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A loue (or loude) is an ultra-light Finnish open tent used to give shelter from wind and rain during rest stops or overnight camping during hikes. Loues are popular as one or two person shelters because they are compact, light (2.2 lbs or 1 kg) and can be set up and taken down quickly.
A loue consists of a roughly conical section of fabric with the semi-circular bottom edge grounded by stakes and the tip raised with a single pole. Young trees may be used temporarily to suspend the fabric without doing permanent damage. Also a tarp tent can be rigged as loue.
While open canvas shelter is not uniquely Finnish, the shape of modern loue was developed by writer Aarne Erkki Järvinen and presented first time in Metsästys ja kalastus-magazine in 1931. After second world war loue was popular in finland among boyscouts through books of Kullervo Kemppinen and Olli Aulio.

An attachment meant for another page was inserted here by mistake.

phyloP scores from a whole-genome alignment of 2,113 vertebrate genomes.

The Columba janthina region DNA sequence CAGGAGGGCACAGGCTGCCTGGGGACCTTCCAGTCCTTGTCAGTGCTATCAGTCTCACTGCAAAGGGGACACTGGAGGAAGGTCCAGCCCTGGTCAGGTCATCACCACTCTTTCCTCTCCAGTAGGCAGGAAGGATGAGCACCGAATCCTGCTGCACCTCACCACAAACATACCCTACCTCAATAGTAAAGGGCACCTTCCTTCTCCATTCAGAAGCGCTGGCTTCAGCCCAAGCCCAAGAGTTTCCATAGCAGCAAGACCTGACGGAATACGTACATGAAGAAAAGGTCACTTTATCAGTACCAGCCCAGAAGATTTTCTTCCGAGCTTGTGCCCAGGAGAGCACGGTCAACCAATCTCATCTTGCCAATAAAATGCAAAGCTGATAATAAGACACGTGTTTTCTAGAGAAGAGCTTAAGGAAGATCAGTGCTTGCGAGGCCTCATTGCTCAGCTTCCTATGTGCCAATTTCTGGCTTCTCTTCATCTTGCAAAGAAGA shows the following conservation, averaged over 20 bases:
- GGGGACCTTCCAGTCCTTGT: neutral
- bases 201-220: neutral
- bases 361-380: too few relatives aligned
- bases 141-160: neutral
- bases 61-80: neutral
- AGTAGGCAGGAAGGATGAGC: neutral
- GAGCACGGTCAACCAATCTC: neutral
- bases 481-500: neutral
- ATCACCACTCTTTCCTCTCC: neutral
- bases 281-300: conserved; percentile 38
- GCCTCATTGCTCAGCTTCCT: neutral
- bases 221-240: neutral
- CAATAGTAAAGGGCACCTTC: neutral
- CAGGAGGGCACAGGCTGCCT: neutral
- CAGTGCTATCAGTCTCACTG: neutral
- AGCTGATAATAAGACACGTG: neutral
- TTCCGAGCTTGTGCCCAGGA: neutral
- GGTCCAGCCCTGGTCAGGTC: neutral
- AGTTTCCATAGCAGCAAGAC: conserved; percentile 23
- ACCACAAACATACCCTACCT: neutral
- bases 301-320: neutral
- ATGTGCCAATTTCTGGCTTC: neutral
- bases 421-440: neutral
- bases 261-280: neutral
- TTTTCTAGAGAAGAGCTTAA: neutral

Originally loue was made out of cotton tent canvas, later nylon.
- History of loue, finnish 
- Instructions how to make one in finnish 
- Commercial manufacturers:
- Erätulien loisteessa, Aarne Erkki Järvinen, WSOY 1955
- Poropolku kutsuu, Kullervo Kemppinen, WSOY, 1961
- Partiolaisen kirja, Olli Aulio, Gummerus 1976
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